Chipotle and Whole Foods: Does Healthy Food Equal Healthy Stocks?


Consumers are increasingly demanding healthier, more natural, and organic foods. These demands are changing the restaurant and the food industry, as companies are working to develop and meet the new demand. Chipotle Mexican Grill (NYSE:CMG) and Whole Foods Market (NYSE:WFM) are two companies that focused on the changing eating habits of today’s and tomorrow’s consumers, and have experienced tremendous growth by catering to the natural and organic-minded clientele, while fast food giants using giant agribusiness processors for its food products, like McDonald’s (NYSE:MCD), are fighting to stay relevant.

Chipotle and Whole Foods Forcing Others to Offer Healthier Products

Since companies like Chipotle and Whole Foods have given the public the ability to buy healthier products, some of the biggest food companies have been forced to change the way they produce food. Today General Mills’ entire line of cereals are made with whole grains, Kraft is removing artificial preservatives from its most popular individually wrapped cheese slices, and Subway felt the pressure and removed a dangerous chemical, azodicarbonamide, from its “freshly baked” bread. McDonald’s even developed the McWraps in the belief that it was going to lose 22 percent of its 18-34 year old customers to what’s perceived as the healthier option — Subway.

As new companies enter the healthy foods arena, the older more established companies will feel the competition, as was seen with Whole Foods in its last quarter. However, I still see both Whole Food and Chipotle as two of the best investments in their sector.

Chipotle Continues to Grow By Giving the Masses Healthy and Tasty Food

Chipotle is an excellent example of a company that has found great success in taking its commitment to serving good quality healthier food seriously, and it has resonated with the customer of today as Chipotle continues to see record sales. While the giants of the fast food industry have continued to use hormone-injected meats, GMO wheat, corn and soy, and an overabundance of fat and salt in their foods, Chipotle is trying a different approach: “Food with Integrity.”

When possible, Chipotle uses ingredients that are fresh, that are sustainably grown and Responsibly Raised with respect for the animals, the land, and the farmers who produce the food. Unlike most fast food chains, which keep quiet about the meats they use, Chipotle wants the customers to know its cattle are growth hormone-free, and the pigs and chicken are fed an all vegetarian diet and are also free of antibiotics, though the company has admitted that finding antibiotic-free chickens can be a difficult task. Late last year, the company announced its plans to operate GMO-free by the end of 2014.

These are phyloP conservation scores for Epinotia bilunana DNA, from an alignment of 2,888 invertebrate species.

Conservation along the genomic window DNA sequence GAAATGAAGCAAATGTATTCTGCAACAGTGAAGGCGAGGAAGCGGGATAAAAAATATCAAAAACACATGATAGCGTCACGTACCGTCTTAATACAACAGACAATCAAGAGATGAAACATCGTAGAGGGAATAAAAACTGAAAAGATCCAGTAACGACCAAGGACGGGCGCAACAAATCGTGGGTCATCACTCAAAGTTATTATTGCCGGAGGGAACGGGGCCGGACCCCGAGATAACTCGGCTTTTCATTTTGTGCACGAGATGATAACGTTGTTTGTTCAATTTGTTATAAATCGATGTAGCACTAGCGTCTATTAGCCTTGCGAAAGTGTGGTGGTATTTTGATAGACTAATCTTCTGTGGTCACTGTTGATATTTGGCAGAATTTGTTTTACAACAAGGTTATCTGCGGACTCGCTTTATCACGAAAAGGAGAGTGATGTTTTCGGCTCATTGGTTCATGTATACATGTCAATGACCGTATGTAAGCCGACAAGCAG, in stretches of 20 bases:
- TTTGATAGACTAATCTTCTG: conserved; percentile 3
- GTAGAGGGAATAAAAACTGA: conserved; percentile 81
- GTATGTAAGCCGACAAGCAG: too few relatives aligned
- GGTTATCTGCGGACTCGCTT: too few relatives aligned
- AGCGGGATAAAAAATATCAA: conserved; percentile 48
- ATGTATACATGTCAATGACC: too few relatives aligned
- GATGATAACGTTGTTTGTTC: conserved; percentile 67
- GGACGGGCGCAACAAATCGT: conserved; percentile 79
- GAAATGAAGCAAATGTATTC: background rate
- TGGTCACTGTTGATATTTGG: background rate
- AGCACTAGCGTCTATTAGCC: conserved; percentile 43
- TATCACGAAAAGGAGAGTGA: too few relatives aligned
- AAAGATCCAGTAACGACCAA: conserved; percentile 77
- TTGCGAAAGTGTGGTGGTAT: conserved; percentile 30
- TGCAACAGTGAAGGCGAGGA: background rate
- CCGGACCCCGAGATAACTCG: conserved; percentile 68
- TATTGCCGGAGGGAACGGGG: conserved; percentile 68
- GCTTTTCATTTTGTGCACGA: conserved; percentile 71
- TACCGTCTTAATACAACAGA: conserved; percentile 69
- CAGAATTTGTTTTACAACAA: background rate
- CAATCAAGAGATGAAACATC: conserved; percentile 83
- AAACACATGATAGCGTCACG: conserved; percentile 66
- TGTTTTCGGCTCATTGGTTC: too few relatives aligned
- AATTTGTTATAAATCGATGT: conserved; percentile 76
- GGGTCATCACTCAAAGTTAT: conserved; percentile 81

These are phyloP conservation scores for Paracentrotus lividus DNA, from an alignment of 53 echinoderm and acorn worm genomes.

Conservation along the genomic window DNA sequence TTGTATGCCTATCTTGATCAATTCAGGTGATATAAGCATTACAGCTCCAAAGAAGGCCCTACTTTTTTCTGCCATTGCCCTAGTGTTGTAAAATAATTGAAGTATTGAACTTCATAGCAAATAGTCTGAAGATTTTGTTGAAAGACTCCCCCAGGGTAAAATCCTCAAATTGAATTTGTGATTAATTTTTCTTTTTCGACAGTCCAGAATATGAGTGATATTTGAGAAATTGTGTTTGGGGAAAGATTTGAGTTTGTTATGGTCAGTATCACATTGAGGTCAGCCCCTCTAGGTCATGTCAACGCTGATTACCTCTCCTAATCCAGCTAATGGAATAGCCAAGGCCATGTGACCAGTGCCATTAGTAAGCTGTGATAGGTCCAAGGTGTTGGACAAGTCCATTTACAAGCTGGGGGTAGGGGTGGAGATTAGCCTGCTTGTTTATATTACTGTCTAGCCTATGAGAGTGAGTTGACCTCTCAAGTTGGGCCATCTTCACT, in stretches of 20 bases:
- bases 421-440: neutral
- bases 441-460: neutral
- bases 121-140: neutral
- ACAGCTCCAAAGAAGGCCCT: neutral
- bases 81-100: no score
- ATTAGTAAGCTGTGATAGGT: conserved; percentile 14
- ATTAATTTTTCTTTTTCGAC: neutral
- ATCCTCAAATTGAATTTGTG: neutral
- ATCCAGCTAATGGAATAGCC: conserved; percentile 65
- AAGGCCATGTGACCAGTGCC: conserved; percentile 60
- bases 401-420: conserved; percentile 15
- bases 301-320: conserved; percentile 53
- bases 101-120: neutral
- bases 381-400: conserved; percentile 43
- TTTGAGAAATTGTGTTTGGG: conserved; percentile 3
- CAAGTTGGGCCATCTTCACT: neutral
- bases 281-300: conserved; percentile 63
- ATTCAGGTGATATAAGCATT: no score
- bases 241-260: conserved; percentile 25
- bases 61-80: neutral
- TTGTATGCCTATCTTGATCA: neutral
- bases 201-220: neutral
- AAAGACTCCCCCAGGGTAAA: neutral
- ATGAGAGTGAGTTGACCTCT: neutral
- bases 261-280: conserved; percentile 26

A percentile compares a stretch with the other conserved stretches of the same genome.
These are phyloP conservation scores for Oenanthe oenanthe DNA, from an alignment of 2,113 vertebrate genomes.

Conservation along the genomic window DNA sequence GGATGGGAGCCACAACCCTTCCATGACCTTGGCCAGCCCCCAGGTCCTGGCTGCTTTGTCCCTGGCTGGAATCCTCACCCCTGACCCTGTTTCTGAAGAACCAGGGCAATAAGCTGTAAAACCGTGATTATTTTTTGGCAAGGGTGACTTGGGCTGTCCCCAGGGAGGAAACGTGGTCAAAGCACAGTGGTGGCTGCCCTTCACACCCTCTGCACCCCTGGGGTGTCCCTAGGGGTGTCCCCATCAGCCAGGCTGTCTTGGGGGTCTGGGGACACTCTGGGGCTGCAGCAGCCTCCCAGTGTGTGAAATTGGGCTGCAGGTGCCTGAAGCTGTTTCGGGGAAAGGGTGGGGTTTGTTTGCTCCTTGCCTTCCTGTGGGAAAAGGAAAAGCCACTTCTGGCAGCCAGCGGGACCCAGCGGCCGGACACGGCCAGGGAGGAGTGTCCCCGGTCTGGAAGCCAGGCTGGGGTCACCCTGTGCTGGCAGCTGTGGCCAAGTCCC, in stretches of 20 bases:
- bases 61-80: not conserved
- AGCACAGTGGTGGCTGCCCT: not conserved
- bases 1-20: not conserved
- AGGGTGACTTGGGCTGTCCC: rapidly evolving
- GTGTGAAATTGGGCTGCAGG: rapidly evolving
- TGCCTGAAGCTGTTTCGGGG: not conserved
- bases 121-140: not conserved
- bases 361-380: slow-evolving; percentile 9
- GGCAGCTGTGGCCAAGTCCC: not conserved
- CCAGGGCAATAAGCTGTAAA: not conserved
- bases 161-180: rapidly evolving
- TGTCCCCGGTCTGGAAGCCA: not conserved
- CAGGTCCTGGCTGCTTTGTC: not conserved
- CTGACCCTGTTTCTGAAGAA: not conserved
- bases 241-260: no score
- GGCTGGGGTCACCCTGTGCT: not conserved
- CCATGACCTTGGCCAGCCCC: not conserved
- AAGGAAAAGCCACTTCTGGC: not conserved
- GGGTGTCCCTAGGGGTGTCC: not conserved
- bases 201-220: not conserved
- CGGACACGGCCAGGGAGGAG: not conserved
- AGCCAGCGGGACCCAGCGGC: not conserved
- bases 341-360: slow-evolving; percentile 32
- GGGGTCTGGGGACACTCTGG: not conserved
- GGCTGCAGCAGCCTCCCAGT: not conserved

While it’s great that Chipotle’s food has found a cash cow in selling fresh and natural Mexican food, its success could really come down to a very successful business model for today’s fast casual food industry. Chipotle restaurants opted not to hide its food prep area, but allow the customers full view of the operation. Customers order in an open-air assembly line, much like Subway does, where they can see the fresh ingredients in front of them for their choosing. The line moves quickly, and for less than $10, one gets a tasty and very filling burrito, with the freshest of natural ingredients, and big enough to last for two meals.

Chipotle has grown into a $17.19 billion market cap company. Its stock is up over 900 percent in the past five years and over 70 percent YTY. Judging from its January 30 fourth-quarter earnings, the stock has a lot more room to grow. The company recorded quarterly revenue of $844.10 million, up 20.7 percent from the same quarter last year, and beating the consensus estimate of $826.24 million. Net income came it at $79.6 million, or $2.53 a share, compared to $61.4 million, or $1.95 per share a year earlier. For the full-year 2013, revenue came in at $3.21 billion, an increase of 17.7 percent from the prior year. Net income for the full year 2013 was $327.4 million, or $10.47 per diluted share, compared to $278.0 million, or $8.75 per diluted share for 2012. Analysts expect that Chipotle Mexican Grill will post $12.92 EPS for the current fiscal year.

Chipotle currently has 1,595 restaurants operational, and plans on opening an additional 180 to 195 new location in 2014. While traffic has increased, comparable sales grew at 5.6 percent, the future driving force for Chipotle, I believe, will be expansion of its business model into other types of fast casual foods. The company has already been testing two new concepts. Its first venture into new brands is ShopHouse, a Southeast Asian inspired fast casual restaurant. ShopHouse is run similarly to the Chipotle restaurants where the kitchen is open and customers line up cafeteria style, and for less than $10 can select a big bowl of various fresh and natural rice items, noodles, meats, and vegetables.

I will have to admit that ShopHouse took me back to the wonderful fresh flavors I enjoyed sampling the street food in both Singapore and Kuala Lumpur, but this article is not a restaurant review, and from a business standpoint, I have my questions on just how big and how fast such an exotic restaurant brand can grow. Americans were familiar with Mexican food, though a greasier version. Chipotle was able to introduce the masses to a healthier, natural, and more flavorful (though some debate this) cuisine that they already enjoyed. However, with Southeast Asian street food there will be quite a learning curve for the masses as the fresh flavors, though bold and spicy, are quite foreign to most. Frankly, I do not see ShopHouse as more than a specialty brand for Chipotle that will cater mostly to the more cosmopolitan customer.